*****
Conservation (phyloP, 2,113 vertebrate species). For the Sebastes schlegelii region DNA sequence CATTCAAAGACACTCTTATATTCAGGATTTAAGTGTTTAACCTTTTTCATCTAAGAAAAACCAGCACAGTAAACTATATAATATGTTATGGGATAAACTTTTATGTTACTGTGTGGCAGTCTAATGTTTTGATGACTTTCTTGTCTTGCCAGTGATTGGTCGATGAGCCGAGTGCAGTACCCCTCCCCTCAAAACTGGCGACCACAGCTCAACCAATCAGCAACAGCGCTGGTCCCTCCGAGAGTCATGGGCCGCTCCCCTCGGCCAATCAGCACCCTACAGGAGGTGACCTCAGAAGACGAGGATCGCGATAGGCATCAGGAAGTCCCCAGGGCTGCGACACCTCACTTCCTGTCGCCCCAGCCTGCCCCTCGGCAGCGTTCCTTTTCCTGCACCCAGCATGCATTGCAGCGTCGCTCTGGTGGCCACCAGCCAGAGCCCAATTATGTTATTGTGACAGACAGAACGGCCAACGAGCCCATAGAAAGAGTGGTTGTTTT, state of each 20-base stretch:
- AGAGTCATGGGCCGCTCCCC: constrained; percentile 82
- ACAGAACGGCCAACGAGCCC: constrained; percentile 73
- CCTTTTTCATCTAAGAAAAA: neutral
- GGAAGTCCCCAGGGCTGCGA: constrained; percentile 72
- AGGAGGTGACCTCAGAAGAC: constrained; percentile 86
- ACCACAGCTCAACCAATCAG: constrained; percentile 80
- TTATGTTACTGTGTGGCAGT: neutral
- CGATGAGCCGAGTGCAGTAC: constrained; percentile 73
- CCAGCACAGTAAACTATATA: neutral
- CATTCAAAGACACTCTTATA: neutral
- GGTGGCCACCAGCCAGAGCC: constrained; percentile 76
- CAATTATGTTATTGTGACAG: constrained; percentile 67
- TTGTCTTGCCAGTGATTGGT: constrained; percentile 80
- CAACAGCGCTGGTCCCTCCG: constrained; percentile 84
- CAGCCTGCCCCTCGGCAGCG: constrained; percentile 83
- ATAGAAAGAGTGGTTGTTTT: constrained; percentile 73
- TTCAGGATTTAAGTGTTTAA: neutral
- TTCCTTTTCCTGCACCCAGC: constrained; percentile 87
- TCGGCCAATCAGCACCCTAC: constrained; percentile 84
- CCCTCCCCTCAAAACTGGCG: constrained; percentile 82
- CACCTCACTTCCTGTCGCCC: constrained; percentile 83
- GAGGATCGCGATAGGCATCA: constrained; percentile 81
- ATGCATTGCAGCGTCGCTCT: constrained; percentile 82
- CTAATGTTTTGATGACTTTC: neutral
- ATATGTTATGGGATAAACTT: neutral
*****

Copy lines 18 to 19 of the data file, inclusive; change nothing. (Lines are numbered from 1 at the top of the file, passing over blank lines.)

- TTCAGGATTTAAGTGTTTAA: neutral
- TTCCTTTTCCTGCACCCAGC: constrained; percentile 87